The Clackamas print. (Oregon City, Oregon) 1989-2019, November 08, 1989, Page 5, Image 5

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November 8,1989
Carlburg's artwork displayed in Pauling
by Richard Marx
Staff Writer
Les Tipton, head of Clacka­
mas Community College’s Art
Department, is preparing a new
display of local artwork in Pauling
Wolfgang Carlburg, one of the
oldest art students at Clackamas,
will have an art display opening
on Saturday, Nov. 11. Carlburg,
S3, does mostly oil paintings, some
sculpture, and fountain forms. The
Pauling display will be a selection
of almost 50 of his best paintings.
“The subjects for his paint­
ings are people and nature, mostly
from around his home and per­
sonal life,” said Tipton. “Although
they are of realistic subject mat­
ter, they tend to be abstract in
style,” he added. Carlburg was
strongly influenced by the trends
that ^generated the modern art
movement of the 20th century.
“Especially noteworthy is the
fact that many of his paintings
have been done in recent years. It
has also been during this time that
Wolfgang Carlburg is one of Clackamas' oldest art students. he has been legally blind,” said
Carlburg's artwork will be displayed In the Pauling Center In
Carlburg is a man of consid­
erable education and travel expe­
rience. Born in Hamburg, West
Germany, he arrived in this coun­
try in 1927at the age of 20. He first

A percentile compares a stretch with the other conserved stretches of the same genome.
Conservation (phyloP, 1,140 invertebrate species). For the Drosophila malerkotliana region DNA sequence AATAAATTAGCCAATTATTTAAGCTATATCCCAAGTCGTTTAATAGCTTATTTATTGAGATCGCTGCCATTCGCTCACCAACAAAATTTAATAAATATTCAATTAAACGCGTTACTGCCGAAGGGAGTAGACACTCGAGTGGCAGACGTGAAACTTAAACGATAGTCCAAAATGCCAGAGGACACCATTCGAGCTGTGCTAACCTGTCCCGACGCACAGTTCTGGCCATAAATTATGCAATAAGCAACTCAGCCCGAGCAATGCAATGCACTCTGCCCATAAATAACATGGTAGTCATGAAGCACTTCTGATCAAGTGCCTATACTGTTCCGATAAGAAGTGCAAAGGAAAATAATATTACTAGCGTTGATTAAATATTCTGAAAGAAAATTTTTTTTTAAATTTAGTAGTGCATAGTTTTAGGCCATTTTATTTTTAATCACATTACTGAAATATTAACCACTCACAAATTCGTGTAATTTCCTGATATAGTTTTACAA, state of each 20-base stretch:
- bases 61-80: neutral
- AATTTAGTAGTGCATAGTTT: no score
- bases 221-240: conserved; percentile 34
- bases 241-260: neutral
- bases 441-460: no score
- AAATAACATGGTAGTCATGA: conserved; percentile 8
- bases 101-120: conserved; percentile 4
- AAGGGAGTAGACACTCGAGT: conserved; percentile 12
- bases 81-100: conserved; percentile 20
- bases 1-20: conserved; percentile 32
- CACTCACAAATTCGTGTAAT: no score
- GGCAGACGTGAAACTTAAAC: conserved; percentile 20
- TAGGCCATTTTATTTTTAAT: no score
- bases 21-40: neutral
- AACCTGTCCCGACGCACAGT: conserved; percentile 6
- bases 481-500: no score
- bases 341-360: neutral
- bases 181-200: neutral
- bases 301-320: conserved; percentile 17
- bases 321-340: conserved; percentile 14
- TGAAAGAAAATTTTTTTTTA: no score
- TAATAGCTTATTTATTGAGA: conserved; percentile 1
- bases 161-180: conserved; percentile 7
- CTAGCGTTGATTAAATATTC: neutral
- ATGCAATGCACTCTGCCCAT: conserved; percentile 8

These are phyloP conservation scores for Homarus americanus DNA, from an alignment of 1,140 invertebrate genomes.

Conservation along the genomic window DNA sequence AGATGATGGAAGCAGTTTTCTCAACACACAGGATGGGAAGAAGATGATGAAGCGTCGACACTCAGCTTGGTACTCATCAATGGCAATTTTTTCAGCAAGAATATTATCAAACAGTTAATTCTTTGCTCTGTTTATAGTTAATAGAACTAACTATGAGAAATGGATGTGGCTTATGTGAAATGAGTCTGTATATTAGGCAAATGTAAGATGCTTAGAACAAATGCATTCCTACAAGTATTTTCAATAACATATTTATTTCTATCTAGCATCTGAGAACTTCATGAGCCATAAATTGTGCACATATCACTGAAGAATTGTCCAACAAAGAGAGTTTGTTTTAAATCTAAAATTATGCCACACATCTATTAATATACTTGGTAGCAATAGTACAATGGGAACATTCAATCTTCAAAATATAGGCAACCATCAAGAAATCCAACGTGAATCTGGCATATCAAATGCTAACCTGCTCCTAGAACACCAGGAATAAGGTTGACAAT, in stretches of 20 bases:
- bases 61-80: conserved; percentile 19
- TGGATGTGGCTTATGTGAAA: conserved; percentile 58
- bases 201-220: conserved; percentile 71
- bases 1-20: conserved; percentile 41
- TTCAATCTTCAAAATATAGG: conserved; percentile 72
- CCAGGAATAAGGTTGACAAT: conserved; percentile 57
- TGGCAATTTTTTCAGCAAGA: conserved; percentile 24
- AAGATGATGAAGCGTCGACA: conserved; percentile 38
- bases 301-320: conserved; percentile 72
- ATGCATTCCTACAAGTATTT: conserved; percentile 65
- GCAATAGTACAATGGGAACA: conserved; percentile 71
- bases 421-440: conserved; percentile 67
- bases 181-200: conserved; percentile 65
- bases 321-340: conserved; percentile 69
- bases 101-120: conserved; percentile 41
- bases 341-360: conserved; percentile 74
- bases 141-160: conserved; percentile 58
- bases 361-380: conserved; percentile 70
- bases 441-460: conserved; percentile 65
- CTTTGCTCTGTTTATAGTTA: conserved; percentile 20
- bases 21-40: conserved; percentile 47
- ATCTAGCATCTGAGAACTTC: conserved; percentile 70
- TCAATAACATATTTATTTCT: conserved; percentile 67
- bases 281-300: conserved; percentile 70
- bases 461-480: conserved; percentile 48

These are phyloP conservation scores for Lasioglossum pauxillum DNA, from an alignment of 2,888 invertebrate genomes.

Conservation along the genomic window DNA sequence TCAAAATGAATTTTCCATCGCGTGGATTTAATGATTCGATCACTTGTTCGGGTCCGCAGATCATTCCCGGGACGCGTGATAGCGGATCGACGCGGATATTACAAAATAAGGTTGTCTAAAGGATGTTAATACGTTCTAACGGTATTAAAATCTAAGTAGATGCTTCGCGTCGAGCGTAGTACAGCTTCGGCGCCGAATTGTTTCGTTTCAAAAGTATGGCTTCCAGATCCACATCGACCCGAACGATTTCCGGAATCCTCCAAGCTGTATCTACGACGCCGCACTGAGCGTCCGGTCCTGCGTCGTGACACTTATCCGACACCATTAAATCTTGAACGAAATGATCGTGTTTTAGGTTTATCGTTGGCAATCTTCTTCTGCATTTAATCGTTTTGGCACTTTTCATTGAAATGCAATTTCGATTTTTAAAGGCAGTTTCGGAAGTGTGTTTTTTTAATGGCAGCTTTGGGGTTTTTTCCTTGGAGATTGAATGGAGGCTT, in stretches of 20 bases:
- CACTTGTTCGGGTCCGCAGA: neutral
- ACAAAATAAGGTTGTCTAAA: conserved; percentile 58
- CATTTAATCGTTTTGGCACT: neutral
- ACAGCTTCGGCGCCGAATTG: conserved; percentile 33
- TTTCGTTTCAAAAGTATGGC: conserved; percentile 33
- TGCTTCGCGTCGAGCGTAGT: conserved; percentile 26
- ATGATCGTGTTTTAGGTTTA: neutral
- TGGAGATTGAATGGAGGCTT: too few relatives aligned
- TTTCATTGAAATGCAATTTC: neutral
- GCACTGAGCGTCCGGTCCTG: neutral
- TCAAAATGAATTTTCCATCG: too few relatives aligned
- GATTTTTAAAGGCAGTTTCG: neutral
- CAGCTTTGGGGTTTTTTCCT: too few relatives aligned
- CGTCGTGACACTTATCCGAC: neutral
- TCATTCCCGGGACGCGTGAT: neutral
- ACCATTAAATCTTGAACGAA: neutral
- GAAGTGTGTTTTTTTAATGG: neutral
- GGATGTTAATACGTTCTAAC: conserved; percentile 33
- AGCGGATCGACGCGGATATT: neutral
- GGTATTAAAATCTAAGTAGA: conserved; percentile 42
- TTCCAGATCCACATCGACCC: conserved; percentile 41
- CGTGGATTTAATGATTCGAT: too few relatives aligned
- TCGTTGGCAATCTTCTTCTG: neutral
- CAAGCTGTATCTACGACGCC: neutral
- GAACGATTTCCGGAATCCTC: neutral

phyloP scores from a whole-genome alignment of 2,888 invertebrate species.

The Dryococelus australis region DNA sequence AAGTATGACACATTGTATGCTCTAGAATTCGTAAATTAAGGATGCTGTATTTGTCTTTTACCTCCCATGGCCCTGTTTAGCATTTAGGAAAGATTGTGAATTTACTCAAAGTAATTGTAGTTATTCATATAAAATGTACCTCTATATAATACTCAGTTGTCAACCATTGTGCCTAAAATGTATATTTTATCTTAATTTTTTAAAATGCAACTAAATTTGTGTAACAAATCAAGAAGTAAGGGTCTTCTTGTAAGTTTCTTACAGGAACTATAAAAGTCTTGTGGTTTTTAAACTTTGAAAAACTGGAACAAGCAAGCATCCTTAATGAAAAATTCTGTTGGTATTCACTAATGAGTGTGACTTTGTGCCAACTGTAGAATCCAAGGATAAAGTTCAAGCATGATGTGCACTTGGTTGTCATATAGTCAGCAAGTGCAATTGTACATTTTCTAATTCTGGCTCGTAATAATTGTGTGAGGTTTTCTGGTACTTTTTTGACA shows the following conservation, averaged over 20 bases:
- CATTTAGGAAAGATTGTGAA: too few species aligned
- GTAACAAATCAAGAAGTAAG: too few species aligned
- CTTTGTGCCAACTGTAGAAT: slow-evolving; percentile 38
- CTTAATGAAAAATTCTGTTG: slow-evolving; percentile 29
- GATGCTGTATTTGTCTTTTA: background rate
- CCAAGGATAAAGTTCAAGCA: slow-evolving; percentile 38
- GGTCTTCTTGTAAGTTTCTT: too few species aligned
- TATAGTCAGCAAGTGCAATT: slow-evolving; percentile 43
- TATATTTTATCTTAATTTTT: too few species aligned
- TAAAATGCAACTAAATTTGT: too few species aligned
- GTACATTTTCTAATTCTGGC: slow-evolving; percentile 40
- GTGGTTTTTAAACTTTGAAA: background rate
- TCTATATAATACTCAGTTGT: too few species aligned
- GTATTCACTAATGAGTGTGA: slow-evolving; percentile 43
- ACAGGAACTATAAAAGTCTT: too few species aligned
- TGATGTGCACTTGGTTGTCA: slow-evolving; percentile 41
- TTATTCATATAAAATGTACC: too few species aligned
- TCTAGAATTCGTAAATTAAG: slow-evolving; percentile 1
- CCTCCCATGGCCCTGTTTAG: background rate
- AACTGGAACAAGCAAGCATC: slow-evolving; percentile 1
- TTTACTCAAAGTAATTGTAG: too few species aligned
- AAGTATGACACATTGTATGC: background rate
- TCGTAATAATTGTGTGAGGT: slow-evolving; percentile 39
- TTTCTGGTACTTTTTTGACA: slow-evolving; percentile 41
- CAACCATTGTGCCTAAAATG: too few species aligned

came to New York City, and from
there has traveled over most of
the United States.
His education includes art
studies at several different schools.
He attended the California Insti­
tute of Fine Arts where he re­
ceived awards for some of his works.
In Portland, he has also worked
and studied at the art college at
the Portland Museum of Art. In
recent years Carlburg has taken
art classes here at Clackamas.
Presently he is living on a small
farm near Carus.
“Although reclusive by na­
ture, he has been a host to a number
of local artists at his home. Here
theyshare theirworkand their in­
spiration,” said Tipton. “Indeed
he has been an inspiration to all of
The exhibit opens with a re­
ception at the Pauling Galleiy from
2 to 4 p.m. Everyone is encour­
aged to come enjoy this local art­
ist’s work.
Safety questioned after earthquake in Bay Area
by Mc-Lissa Cartalcs
Rhapsody Editor
How safe would Clackamas be
in the event of an earthquake?
Since the recent disaster in the
Bay Area, this question has en­
tered the minds of many CCC
students. Don Fisher, Director of
the Physical Plant, can provide
some of answers.
Most of the buildings here at
Clackamas arc built under a plan
called the “seismic design.” Fisher
explained that this means each
building is built in several sec­
tions which arc held together by a